In case you are not fond of fried street food, perhaps you are a fan of grilled ones, or you might just become one.
Grill stations or those stalls serving grilled pork, pork fats, chicken intestines (isaw),chicken thighs, hotdogs, fish and even large pusit or squid also have their own space in Roxas. They can grill your choice for you while you wait on the table intended for their customers. Again, each skewer starts at five pesos. And oh! The rice? Same price.
Does Mang Danny’s Ice Cream, the intriguing ice cream for having unbelievable queues every evening to the point of grabbing the attention of the national media, ring a bell to you? He was featured in GMA Network’s Kapuso Mo, Jessica Soho. Mang Danny’s ice cream became viral for some time and now, he has offered a break in one of the malls here in Davao. But his journey to fame started in Roxas. His dirty ice cream is a pride of Roxas, I must say. Mang Danny is just one of the ice cream vendors in Roxas.
Dirty ice cream and vegan ice cream also have their places in Roxas Avenue. For the vegan options, you can choose for pistachio or taro among others. Good thing, I was lucky enough to taste his ice cream after waiting for almost three hours in a very long queue. Lining up for Mang Danny’s ice cream is a risk. You might be waiting for hours but will still not get a scoop.
To seal the meal, drinks like Buko Juice, Gulaman in Ube, Halo-halo and Buko Pandan flavors are also at bay. Sometimes, vendors of the abovementioned food choices sell these drinks as a complement. You can have a cup for five or ten pesos and not without a refill. If you want a more textured drinking experience, you can try the fruit or flavored shakes.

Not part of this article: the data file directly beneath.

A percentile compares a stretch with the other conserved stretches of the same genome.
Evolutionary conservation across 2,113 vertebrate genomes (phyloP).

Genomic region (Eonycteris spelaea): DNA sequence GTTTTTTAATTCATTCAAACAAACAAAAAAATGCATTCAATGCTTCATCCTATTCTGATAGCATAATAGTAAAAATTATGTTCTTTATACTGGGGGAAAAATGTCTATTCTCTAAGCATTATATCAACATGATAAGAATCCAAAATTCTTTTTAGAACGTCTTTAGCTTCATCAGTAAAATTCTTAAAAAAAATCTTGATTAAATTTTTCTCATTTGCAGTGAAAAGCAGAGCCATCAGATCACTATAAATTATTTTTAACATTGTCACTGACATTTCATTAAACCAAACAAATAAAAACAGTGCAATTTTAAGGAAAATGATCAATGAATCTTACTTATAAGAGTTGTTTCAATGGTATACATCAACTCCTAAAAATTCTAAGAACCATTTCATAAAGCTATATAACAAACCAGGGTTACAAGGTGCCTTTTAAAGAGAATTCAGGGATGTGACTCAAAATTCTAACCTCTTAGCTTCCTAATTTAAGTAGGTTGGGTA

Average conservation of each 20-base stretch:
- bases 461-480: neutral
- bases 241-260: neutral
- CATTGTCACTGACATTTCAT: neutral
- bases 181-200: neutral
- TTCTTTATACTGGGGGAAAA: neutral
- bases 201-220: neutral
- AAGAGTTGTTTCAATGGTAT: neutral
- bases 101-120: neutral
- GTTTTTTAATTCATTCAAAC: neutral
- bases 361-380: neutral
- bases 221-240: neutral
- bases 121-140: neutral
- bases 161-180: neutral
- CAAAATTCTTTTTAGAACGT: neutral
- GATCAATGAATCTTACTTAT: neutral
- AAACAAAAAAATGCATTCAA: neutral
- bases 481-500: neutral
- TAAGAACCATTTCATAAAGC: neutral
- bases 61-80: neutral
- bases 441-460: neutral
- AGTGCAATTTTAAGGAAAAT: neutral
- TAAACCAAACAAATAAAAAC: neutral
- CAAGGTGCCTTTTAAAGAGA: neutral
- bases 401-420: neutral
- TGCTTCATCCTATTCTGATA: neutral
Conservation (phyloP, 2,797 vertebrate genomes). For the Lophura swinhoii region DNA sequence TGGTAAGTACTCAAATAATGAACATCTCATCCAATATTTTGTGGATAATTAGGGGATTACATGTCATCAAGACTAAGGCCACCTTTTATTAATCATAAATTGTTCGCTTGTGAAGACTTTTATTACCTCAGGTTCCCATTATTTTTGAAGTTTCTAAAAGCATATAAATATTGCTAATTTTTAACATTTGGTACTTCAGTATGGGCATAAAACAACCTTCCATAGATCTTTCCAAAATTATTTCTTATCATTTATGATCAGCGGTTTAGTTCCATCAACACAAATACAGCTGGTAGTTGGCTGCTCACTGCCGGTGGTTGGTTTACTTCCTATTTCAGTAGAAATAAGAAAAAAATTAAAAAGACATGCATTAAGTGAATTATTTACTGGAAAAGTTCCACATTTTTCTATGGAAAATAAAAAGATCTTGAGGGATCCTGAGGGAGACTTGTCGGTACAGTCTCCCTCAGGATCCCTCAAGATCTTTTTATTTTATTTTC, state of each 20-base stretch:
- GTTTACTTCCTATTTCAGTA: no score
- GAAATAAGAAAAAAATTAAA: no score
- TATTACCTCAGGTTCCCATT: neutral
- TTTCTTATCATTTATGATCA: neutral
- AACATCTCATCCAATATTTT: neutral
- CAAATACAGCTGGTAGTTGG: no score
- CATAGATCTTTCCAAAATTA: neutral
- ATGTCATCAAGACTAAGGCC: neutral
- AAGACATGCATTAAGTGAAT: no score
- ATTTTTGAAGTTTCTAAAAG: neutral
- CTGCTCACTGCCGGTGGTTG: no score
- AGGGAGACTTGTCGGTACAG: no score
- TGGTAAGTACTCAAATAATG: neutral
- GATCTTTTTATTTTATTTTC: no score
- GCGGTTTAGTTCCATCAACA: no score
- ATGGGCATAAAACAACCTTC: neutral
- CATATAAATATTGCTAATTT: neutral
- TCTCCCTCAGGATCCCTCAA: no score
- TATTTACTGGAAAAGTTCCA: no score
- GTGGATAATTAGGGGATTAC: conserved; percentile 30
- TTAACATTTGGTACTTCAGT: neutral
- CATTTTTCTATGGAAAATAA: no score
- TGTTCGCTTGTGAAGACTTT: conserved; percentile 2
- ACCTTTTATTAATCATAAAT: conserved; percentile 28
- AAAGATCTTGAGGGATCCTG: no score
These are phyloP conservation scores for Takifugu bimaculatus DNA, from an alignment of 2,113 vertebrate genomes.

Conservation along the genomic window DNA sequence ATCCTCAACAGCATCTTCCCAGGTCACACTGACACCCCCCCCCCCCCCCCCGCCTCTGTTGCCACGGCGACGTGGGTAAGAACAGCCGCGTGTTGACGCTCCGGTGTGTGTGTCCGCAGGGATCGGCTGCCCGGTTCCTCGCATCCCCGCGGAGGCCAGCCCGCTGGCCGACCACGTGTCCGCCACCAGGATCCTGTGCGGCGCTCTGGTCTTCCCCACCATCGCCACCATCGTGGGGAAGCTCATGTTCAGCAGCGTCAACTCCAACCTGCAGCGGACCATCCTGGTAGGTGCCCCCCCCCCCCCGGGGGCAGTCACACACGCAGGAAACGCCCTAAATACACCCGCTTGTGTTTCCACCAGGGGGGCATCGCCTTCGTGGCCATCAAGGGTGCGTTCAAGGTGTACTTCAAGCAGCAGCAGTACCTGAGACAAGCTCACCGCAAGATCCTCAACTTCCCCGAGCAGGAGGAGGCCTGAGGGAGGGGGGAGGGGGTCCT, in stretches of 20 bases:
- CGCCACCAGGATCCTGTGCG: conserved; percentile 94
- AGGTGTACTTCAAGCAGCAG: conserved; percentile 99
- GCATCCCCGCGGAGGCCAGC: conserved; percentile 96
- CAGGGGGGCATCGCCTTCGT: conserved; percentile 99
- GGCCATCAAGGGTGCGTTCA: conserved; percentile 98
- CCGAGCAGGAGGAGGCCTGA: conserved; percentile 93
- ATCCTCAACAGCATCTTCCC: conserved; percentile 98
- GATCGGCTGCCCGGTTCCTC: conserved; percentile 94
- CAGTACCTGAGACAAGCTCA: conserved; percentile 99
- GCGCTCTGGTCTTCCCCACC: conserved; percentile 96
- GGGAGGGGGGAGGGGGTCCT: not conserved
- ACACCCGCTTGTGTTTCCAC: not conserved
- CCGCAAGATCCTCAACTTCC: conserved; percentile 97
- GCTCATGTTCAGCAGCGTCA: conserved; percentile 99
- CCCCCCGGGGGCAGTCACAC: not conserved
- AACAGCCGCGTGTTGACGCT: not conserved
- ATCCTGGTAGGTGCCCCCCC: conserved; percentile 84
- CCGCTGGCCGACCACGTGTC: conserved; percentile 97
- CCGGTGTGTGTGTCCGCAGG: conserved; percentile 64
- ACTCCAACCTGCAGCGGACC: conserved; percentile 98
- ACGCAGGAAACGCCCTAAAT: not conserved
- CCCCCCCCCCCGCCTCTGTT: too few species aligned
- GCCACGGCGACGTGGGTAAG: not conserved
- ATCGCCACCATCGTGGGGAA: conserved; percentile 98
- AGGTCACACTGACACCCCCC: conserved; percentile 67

Oh! You’re on a diet? I think pineapple can burn the fat after the meal. Good news, you can eat sliced pineapple in Roxas, again for five or ten pesos. Aside from that, there are the droolworthy green mangoes, or the watery singkamas (turnip), guavas or papayas. Mix them with salt and vinegar or bagoong. My saliva is building up now.
So now? Have you found love? Come to Roxas. If you still can’t find your ideal girl or guy here, I am sure this will be your new found love. Who knows, someone will ask you to be their ideal man or woman while you savor a skewer of isaw.
The foods are perfectly safe to eat since the vendors are required by the City Government of Davao to undergo Food Safety and Sanitation Seminar. For you to be sure, eat in the stall where you can see their certificate of participation in the seminar. Bon Appetit!